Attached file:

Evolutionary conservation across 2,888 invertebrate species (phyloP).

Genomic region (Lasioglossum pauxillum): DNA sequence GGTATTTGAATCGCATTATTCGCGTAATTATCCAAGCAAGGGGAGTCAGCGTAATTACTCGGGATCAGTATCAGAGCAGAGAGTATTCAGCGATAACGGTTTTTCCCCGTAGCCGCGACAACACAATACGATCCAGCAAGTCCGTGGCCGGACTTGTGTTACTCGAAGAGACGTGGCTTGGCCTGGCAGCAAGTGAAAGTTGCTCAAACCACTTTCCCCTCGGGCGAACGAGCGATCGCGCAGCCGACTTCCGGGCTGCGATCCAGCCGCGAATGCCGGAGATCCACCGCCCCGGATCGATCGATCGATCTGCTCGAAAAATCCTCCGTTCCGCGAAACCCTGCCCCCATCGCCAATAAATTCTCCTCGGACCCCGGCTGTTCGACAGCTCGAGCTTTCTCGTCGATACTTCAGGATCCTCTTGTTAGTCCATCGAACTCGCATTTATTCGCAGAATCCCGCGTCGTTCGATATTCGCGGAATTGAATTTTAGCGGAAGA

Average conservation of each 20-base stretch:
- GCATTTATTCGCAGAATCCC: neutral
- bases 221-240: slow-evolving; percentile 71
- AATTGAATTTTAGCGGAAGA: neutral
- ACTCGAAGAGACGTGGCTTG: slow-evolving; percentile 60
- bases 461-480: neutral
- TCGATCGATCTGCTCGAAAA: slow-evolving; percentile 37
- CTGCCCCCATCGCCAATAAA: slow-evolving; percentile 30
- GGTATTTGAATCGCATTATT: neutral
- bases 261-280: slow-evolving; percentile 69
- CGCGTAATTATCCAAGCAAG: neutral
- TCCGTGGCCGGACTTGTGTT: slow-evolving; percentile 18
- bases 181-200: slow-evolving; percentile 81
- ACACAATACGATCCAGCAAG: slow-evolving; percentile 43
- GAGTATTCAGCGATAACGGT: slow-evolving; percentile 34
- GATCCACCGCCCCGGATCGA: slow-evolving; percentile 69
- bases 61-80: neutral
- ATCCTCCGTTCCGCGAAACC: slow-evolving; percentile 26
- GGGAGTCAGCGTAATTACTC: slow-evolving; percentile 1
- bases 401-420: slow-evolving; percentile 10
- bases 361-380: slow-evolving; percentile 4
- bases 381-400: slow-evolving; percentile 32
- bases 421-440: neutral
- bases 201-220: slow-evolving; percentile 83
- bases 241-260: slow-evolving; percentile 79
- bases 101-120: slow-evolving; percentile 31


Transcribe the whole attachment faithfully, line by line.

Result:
Evolutionary conservation across 2,888 invertebrate species (phyloP).

Genomic region (Lasioglossum pauxillum): DNA sequence GGTATTTGAATCGCATTATTCGCGTAATTATCCAAGCAAGGGGAGTCAGCGTAATTACTCGGGATCAGTATCAGAGCAGAGAGTATTCAGCGATAACGGTTTTTCCCCGTAGCCGCGACAACACAATACGATCCAGCAAGTCCGTGGCCGGACTTGTGTTACTCGAAGAGACGTGGCTTGGCCTGGCAGCAAGTGAAAGTTGCTCAAACCACTTTCCCCTCGGGCGAACGAGCGATCGCGCAGCCGACTTCCGGGCTGCGATCCAGCCGCGAATGCCGGAGATCCACCGCCCCGGATCGATCGATCGATCTGCTCGAAAAATCCTCCGTTCCGCGAAACCCTGCCCCCATCGCCAATAAATTCTCCTCGGACCCCGGCTGTTCGACAGCTCGAGCTTTCTCGTCGATACTTCAGGATCCTCTTGTTAGTCCATCGAACTCGCATTTATTCGCAGAATCCCGCGTCGTTCGATATTCGCGGAATTGAATTTTAGCGGAAGA

Average conservation of each 20-base stretch:
- GCATTTATTCGCAGAATCCC: neutral
- bases 221-240: slow-evolving; percentile 71
- AATTGAATTTTAGCGGAAGA: neutral
- ACTCGAAGAGACGTGGCTTG: slow-evolving; percentile 60
- bases 461-480: neutral
- TCGATCGATCTGCTCGAAAA: slow-evolving; percentile 37
- CTGCCCCCATCGCCAATAAA: slow-evolving; percentile 30
- GGTATTTGAATCGCATTATT: neutral
- bases 261-280: slow-evolving; percentile 69
- CGCGTAATTATCCAAGCAAG: neutral
- TCCGTGGCCGGACTTGTGTT: slow-evolving; percentile 18
- bases 181-200: slow-evolving; percentile 81
- ACACAATACGATCCAGCAAG: slow-evolving; percentile 43
- GAGTATTCAGCGATAACGGT: slow-evolving; percentile 34
- GATCCACCGCCCCGGATCGA: slow-evolving; percentile 69
- bases 61-80: neutral
- ATCCTCCGTTCCGCGAAACC: slow-evolving; percentile 26
- GGGAGTCAGCGTAATTACTC: slow-evolving; percentile 1
- bases 401-420: slow-evolving; percentile 10
- bases 361-380: slow-evolving; percentile 4
- bases 381-400: slow-evolving; percentile 32
- bases 421-440: neutral
- bases 201-220: slow-evolving; percentile 83
- bases 241-260: slow-evolving; percentile 79
- bases 101-120: slow-evolving; percentile 31